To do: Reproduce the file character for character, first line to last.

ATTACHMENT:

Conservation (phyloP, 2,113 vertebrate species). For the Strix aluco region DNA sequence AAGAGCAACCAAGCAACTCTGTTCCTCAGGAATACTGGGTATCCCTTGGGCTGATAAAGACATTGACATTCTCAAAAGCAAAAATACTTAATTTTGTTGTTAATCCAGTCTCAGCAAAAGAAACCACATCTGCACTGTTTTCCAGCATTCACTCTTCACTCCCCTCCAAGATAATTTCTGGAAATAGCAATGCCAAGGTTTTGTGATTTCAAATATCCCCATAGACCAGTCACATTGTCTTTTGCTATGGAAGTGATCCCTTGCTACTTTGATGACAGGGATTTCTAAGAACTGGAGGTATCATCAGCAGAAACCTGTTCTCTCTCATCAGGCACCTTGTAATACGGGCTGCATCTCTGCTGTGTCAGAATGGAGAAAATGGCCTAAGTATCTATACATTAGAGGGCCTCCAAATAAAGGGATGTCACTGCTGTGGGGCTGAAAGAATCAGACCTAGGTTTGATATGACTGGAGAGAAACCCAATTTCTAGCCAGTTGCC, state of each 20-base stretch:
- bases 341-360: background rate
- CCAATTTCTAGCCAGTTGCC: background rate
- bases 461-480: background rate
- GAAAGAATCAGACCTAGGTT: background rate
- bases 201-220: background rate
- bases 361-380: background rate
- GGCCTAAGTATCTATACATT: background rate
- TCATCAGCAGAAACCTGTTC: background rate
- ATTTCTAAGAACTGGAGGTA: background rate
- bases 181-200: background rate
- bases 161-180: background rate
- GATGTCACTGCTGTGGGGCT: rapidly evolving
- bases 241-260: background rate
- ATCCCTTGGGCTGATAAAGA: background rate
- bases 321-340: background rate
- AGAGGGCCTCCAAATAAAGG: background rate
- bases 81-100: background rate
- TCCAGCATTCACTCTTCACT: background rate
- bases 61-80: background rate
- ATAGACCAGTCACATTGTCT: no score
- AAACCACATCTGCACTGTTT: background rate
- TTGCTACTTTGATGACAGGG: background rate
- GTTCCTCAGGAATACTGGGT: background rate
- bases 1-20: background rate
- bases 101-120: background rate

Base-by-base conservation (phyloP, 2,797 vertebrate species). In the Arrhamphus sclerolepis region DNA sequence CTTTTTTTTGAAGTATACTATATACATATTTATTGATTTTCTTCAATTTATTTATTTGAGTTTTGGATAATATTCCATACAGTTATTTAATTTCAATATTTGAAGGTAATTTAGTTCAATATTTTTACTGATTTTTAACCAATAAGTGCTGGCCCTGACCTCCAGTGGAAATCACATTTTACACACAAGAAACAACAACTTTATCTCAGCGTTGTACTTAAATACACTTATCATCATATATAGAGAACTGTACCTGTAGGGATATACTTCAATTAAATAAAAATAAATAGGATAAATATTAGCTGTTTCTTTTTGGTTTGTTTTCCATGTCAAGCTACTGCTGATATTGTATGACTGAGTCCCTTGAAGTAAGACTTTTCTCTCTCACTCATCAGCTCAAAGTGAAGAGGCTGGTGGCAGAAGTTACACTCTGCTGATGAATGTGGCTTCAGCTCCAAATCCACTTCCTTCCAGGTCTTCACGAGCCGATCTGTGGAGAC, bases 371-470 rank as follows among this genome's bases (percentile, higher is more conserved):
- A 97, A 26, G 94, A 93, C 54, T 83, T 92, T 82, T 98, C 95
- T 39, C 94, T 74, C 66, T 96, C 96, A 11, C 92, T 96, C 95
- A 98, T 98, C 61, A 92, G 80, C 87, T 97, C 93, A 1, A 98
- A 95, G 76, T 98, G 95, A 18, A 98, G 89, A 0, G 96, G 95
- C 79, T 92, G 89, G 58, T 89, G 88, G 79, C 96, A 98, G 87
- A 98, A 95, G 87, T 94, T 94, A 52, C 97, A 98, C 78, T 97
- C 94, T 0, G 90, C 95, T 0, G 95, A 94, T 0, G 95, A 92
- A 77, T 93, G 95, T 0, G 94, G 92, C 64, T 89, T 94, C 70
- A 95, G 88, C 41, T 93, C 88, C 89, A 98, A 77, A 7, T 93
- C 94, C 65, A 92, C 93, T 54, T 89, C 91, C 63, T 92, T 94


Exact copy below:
Conservation (phyloP, 2,113 vertebrate species). For the Strix aluco region DNA sequence AAGAGCAACCAAGCAACTCTGTTCCTCAGGAATACTGGGTATCCCTTGGGCTGATAAAGACATTGACATTCTCAAAAGCAAAAATACTTAATTTTGTTGTTAATCCAGTCTCAGCAAAAGAAACCACATCTGCACTGTTTTCCAGCATTCACTCTTCACTCCCCTCCAAGATAATTTCTGGAAATAGCAATGCCAAGGTTTTGTGATTTCAAATATCCCCATAGACCAGTCACATTGTCTTTTGCTATGGAAGTGATCCCTTGCTACTTTGATGACAGGGATTTCTAAGAACTGGAGGTATCATCAGCAGAAACCTGTTCTCTCTCATCAGGCACCTTGTAATACGGGCTGCATCTCTGCTGTGTCAGAATGGAGAAAATGGCCTAAGTATCTATACATTAGAGGGCCTCCAAATAAAGGGATGTCACTGCTGTGGGGCTGAAAGAATCAGACCTAGGTTTGATATGACTGGAGAGAAACCCAATTTCTAGCCAGTTGCC, state of each 20-base stretch:
- bases 341-360: background rate
- CCAATTTCTAGCCAGTTGCC: background rate
- bases 461-480: background rate
- GAAAGAATCAGACCTAGGTT: background rate
- bases 201-220: background rate
- bases 361-380: background rate
- GGCCTAAGTATCTATACATT: background rate
- TCATCAGCAGAAACCTGTTC: background rate
- ATTTCTAAGAACTGGAGGTA: background rate
- bases 181-200: background rate
- bases 161-180: background rate
- GATGTCACTGCTGTGGGGCT: rapidly evolving
- bases 241-260: background rate
- ATCCCTTGGGCTGATAAAGA: background rate
- bases 321-340: background rate
- AGAGGGCCTCCAAATAAAGG: background rate
- bases 81-100: background rate
- TCCAGCATTCACTCTTCACT: background rate
- bases 61-80: background rate
- ATAGACCAGTCACATTGTCT: no score
- AAACCACATCTGCACTGTTT: background rate
- TTGCTACTTTGATGACAGGG: background rate
- GTTCCTCAGGAATACTGGGT: background rate
- bases 1-20: background rate
- bases 101-120: background rate

Base-by-base conservation (phyloP, 2,797 vertebrate species). In the Arrhamphus sclerolepis region DNA sequence CTTTTTTTTGAAGTATACTATATACATATTTATTGATTTTCTTCAATTTATTTATTTGAGTTTTGGATAATATTCCATACAGTTATTTAATTTCAATATTTGAAGGTAATTTAGTTCAATATTTTTACTGATTTTTAACCAATAAGTGCTGGCCCTGACCTCCAGTGGAAATCACATTTTACACACAAGAAACAACAACTTTATCTCAGCGTTGTACTTAAATACACTTATCATCATATATAGAGAACTGTACCTGTAGGGATATACTTCAATTAAATAAAAATAAATAGGATAAATATTAGCTGTTTCTTTTTGGTTTGTTTTCCATGTCAAGCTACTGCTGATATTGTATGACTGAGTCCCTTGAAGTAAGACTTTTCTCTCTCACTCATCAGCTCAAAGTGAAGAGGCTGGTGGCAGAAGTTACACTCTGCTGATGAATGTGGCTTCAGCTCCAAATCCACTTCCTTCCAGGTCTTCACGAGCCGATCTGTGGAGAC, bases 371-470 rank as follows among this genome's bases (percentile, higher is more conserved):
- A 97, A 26, G 94, A 93, C 54, T 83, T 92, T 82, T 98, C 95
- T 39, C 94, T 74, C 66, T 96, C 96, A 11, C 92, T 96, C 95
- A 98, T 98, C 61, A 92, G 80, C 87, T 97, C 93, A 1, A 98
- A 95, G 76, T 98, G 95, A 18, A 98, G 89, A 0, G 96, G 95
- C 79, T 92, G 89, G 58, T 89, G 88, G 79, C 96, A 98, G 87
- A 98, A 95, G 87, T 94, T 94, A 52, C 97, A 98, C 78, T 97
- C 94, T 0, G 90, C 95, T 0, G 95, A 94, T 0, G 95, A 92
- A 77, T 93, G 95, T 0, G 94, G 92, C 64, T 89, T 94, C 70
- A 95, G 88, C 41, T 93, C 88, C 89, A 98, A 77, A 7, T 93
- C 94, C 65, A 92, C 93, T 54, T 89, C 91, C 63, T 92, T 94